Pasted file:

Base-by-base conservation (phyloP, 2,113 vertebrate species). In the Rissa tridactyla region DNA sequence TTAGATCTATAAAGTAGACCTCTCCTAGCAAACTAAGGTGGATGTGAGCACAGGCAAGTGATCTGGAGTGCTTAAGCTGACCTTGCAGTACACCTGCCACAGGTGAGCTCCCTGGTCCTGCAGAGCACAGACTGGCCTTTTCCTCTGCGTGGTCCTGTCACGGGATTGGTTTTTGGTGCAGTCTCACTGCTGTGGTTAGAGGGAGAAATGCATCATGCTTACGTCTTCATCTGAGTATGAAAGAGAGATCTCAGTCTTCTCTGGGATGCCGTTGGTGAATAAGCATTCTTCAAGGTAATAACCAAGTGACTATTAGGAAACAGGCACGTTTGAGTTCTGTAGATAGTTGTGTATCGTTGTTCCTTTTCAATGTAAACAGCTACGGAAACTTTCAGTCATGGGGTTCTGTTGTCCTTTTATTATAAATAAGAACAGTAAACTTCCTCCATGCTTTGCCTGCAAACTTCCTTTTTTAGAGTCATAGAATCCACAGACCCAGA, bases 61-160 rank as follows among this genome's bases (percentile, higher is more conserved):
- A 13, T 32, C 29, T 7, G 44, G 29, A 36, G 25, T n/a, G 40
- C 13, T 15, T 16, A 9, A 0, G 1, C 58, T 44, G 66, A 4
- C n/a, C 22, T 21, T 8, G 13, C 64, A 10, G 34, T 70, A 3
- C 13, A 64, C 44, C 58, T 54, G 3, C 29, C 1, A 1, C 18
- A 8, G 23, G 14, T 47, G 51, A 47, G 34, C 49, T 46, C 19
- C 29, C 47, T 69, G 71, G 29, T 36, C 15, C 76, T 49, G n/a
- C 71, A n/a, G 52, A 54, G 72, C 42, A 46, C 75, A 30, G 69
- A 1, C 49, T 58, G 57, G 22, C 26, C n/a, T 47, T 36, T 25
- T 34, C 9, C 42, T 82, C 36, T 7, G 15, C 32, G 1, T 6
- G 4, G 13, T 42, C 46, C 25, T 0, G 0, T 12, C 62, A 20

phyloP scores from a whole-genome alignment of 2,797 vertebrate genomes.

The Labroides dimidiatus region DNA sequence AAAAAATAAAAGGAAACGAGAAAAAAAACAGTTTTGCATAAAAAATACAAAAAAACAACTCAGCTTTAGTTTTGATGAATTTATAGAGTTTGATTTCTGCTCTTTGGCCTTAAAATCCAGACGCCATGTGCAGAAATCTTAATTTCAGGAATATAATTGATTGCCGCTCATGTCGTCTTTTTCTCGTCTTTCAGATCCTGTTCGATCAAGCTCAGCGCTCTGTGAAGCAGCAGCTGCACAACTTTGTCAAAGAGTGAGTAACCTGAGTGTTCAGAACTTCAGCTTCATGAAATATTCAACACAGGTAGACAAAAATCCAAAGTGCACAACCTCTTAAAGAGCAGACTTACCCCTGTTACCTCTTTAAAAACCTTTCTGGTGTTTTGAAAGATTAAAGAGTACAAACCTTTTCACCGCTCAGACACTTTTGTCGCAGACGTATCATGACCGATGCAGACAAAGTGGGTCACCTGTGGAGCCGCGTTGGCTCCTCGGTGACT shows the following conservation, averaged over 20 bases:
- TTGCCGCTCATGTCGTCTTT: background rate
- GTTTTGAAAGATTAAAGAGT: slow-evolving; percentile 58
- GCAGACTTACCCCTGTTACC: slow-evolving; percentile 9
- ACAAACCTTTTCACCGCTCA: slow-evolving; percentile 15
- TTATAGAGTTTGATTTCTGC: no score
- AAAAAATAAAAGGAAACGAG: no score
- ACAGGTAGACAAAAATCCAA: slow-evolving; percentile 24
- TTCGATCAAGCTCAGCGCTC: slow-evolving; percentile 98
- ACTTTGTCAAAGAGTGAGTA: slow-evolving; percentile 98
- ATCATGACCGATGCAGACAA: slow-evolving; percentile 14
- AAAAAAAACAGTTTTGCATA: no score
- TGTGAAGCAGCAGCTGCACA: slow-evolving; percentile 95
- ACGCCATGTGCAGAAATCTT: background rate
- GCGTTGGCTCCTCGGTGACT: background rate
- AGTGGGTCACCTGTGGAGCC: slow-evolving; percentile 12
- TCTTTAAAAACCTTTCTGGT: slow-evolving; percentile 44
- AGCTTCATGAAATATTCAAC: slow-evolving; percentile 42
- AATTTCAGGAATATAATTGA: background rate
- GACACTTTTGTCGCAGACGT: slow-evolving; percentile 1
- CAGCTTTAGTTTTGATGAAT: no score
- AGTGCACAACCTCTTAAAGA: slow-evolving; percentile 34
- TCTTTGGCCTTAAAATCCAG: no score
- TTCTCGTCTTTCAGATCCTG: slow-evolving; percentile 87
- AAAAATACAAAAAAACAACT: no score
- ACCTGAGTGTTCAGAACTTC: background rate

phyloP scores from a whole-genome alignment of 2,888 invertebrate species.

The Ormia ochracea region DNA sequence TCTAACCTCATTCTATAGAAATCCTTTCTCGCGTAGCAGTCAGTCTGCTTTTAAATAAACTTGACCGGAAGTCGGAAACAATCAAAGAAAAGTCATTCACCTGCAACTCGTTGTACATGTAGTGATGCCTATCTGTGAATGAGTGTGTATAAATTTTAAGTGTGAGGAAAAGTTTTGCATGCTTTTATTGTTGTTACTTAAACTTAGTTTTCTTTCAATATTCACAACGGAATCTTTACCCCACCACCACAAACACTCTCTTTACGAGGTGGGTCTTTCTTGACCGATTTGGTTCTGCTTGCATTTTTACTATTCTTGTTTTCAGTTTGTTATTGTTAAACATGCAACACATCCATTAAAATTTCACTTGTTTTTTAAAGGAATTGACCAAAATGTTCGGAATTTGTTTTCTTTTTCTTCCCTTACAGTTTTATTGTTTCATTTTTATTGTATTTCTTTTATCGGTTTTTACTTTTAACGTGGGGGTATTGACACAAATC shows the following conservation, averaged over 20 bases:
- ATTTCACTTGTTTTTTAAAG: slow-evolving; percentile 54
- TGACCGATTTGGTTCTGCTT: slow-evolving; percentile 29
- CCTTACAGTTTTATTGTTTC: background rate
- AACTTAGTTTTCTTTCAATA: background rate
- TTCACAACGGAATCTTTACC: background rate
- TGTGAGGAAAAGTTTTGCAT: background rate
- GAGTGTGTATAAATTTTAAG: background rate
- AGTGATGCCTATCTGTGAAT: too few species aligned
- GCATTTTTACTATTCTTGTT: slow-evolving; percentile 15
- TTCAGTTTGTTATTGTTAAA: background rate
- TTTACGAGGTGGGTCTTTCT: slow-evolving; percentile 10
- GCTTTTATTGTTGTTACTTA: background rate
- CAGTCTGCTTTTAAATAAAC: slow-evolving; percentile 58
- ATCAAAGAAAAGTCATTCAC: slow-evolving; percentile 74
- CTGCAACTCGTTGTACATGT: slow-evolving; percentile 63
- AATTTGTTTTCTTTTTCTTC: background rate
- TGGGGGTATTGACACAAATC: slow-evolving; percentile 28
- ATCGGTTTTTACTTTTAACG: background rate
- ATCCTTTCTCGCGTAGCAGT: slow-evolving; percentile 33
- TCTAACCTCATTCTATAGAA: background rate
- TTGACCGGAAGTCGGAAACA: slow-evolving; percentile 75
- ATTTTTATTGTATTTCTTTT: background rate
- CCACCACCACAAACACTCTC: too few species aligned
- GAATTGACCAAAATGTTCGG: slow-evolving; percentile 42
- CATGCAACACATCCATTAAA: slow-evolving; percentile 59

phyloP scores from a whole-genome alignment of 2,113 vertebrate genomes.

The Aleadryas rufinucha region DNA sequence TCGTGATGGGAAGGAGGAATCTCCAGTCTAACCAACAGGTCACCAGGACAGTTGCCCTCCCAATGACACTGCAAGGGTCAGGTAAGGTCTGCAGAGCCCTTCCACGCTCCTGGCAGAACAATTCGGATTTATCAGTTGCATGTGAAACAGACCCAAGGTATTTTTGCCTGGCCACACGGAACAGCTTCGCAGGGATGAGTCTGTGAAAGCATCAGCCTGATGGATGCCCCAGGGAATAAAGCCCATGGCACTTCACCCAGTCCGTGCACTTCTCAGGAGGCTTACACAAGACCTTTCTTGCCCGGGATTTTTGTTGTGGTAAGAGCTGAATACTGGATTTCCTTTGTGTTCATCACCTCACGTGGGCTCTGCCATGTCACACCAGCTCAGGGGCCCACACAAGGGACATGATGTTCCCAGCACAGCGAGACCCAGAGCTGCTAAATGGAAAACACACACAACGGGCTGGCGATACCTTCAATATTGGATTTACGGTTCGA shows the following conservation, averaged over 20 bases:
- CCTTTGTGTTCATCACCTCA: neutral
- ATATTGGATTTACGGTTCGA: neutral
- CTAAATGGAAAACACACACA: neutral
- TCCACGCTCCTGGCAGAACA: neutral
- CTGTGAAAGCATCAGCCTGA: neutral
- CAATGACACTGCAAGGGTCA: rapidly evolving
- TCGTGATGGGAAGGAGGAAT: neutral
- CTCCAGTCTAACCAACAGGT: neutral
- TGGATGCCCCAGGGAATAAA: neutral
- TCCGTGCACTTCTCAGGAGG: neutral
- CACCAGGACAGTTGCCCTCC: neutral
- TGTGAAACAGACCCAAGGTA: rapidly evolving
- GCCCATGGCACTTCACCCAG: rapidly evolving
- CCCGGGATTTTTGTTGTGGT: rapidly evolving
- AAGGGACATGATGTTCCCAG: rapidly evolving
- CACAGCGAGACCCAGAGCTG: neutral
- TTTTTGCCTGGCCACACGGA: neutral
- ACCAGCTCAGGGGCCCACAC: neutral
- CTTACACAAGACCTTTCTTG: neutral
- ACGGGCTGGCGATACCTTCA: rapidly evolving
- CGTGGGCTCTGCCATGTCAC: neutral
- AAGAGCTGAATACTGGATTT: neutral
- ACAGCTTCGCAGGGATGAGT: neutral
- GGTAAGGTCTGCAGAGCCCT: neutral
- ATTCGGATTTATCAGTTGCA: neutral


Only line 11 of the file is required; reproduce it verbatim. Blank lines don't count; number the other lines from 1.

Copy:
- G 4, G 13, T 42, C 46, C 25, T 0, G 0, T 12, C 62, A 20